Check out Jeremy’s latest podcast on retirement planning by listening on “Apple Podcasts” or “Google Podcasts” or read below for 3 Ways To Lower Your Tax Bill.
 – Who doesn’t want to lower their taxes? As the end of 2022 nears, make sure your tax bill isn’t any larger than it needs to be.
In this episode, Jeremy Keil goes over the top 3 ways everyone can cut down on their taxes. After discussing tax harvesting, Roth conversions, and donor-advised funds in December, he presents some expected updates in 2023.
- What tax loss harvesting is
- The tax benefits of Roth conversions
- How charitable donations can save you more money on taxes with donor-advised funds
- Contribution level changes expected in 2023
- And more
3 Ways To Lower Your Tax Bill
Tax Loss Harvesting
There is usually a rise in tax loss harvesting when the stock market is down, and this year, in 2022, both the stock and bond markets are down.
Tax loss harvesting allows you to take that not-so-good situation and use it in your favor when it comes to filing our tax returns.
Investors know about the ability to claim a tax loss on their taxes so they were selling their losing positions and then buying them back right away. This really didn’t meet the spirit of the tax loss deduction rules, so the government enforces what’s called a 30-day wash sale, where investors have to wait 30 days before they can repurchase the same investment.
When you sell an investment with a loss we don’t think you should sit in cash for 30 days just waiting to buy back the same position – we encourage you to buy similar, but not exact investments so that your portfolio still has a similar risk profile and you could still benefit if the market turns upward in those 30 days.
It’s important to note that when it comes to selling and purchasing different index funds, to avoid the 30-day wash rule, make sure that the new index you purchase only contains some of the same shares in it as the one you sold because if they are too similar to one another then the 30-day wash rule applies.
If you sell one company’s S&P 500 index and buy another company’s S&P 500 index fund that’s really the same investment, even if it has a different ticker symbol!
Whether the market is up or down, Roth conversions should be reviewed every year. If you don’t do it by December 31st, you’ll lose the ability to actually do a Roth conversion, which is crucial since the tax rates are set to change in 2026.
We have 4 tax years left (2022-2025) before these tax rates are scheduled to increase, so every year until then is an opportunity to do a Roth conversion. This doesn’t mean you have to do a Roth conversion, but you, your financial advisor, or your tax advisor should look at what your projected tax return might look like, and determine whether you have any room to do a Roth conversion at a good rate.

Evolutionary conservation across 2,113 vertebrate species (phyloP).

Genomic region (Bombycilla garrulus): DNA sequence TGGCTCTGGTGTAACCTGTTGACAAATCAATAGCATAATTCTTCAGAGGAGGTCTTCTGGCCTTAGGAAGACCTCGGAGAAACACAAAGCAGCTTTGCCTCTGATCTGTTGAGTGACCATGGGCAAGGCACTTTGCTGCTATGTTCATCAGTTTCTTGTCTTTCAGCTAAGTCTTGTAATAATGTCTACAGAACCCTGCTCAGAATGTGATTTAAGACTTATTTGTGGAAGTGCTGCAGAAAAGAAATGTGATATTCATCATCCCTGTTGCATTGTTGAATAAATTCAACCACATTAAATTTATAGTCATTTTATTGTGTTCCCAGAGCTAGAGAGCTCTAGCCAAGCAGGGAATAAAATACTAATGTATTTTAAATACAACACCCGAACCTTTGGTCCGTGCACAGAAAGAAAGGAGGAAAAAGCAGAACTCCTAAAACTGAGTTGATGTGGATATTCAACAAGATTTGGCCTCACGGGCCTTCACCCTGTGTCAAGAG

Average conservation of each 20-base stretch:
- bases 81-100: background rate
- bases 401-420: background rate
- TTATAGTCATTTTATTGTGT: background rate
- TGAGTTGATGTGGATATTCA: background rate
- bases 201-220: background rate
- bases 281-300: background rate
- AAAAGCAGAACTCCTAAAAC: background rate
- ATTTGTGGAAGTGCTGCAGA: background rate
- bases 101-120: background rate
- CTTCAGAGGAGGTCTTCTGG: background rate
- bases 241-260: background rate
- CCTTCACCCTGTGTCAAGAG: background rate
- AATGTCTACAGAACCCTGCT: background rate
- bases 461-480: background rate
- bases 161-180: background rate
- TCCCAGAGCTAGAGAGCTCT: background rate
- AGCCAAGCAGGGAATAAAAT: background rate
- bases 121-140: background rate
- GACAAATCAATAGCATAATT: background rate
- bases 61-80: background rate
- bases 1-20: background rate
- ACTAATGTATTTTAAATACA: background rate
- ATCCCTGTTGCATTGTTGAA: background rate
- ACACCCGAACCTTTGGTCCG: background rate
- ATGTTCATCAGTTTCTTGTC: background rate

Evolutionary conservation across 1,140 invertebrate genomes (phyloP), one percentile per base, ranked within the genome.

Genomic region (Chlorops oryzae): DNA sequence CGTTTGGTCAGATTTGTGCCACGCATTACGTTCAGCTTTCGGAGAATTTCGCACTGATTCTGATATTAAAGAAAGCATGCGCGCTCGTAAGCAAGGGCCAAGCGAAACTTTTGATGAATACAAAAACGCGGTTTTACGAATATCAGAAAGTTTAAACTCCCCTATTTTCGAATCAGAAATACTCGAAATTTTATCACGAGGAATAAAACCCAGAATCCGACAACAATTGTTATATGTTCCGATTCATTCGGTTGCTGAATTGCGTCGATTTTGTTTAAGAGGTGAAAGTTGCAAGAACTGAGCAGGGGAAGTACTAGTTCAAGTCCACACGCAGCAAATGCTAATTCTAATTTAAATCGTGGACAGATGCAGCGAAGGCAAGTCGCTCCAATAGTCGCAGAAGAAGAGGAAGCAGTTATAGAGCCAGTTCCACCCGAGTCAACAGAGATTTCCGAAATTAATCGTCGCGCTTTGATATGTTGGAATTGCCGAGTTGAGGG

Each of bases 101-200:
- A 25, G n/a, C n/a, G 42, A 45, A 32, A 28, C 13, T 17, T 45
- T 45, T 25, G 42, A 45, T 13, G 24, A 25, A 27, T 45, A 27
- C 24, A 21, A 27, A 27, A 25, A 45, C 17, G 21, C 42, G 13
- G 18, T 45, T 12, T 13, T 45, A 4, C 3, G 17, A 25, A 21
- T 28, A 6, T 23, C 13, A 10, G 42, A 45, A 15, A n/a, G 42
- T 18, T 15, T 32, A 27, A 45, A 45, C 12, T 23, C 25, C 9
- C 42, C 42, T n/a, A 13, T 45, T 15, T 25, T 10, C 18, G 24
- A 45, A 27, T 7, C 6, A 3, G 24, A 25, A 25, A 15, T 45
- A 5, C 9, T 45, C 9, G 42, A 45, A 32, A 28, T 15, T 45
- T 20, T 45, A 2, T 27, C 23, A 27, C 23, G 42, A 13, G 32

Good Roth conversion rates are often the 12% bracket, 22% bracket, and 24% bracket. There are many things that come in there such as college savings, child tax credits, and small business income deductions, and that’s why we use tax software that can plan it out and help us determine whether or not a Roth conversion would benefit you for that tax year.
Many people hear about conversions and think that doesn’t apply to them. They are really thinking of ‘contribution’ rules. The words are similar but the rules are much different!
With conversions you can convert as much as you want each year.
With contributions there was an age limit in the past of 70 ½ for making IRA contributions, but the limit no longer exists.
Another limitation to making contributions is that you and/or your spouse must have an actively earned income to be able to contribute to a Roth IRA.
With a conversion, even without an active income, you can still perform a Roth conversion as long as you have existing money in a traditional account.
The penalties for taking money out of your Traditional IRA if you’re below 59 ½ years of age don’t apply on Roth conversions as the money is transferred straight to the Roth account.
If you’re below 59 ½ be careful not to use your Traditional IRA money for your tax withholding – this would count as a distribution that carries that 10% penalty.
Donating to charity is great to do, and if you can get an itemized deduction, then donating can also save you money when it comes time to file your taxes.
Sometimes you’ll find that you could save more on your tax bill from charitable deductions in one year than the next, and in these cases, bunching your donations together to claim them on one tax bill is a better option.
But not everyone is okay with donating double the amount one year and then nothing the next year.
This is where donor-advised funds come in. With a donor-advised fund, you can contribute as much money as you would like to donate across numerous years and claim it on one tax bill without having to give it to the charity all at once.
The donor-advised fund separates when you give the money to charity and when you get the tax deduction for the donations.
For more information about donor-advised funds, be sure to check out our additional resources about them.
To learn more about tax planning, check out the resources below!
If you have any questions, feel free to contact us using the contact information provided below!
- Retirement Revealed Episodes about donor-advised funds
- Get More Interest From Buying Treasury Bills (T-Bills) Through Treasury Direct
- Retirement Revealed Resources about treasury bills
- Free Retirement Planning Video Course: 5stepretirementplan.com
- 3 Things You Should Know Before Choosing A Financial Advisor
- 7 Questions That Could Make or Break Your Retirement
- Subscribe to Retirement Revealed on Google Podcasts
- Subscribe to Retirement Revealed on Apple Podcasts
Connect With Jeremy Keil:
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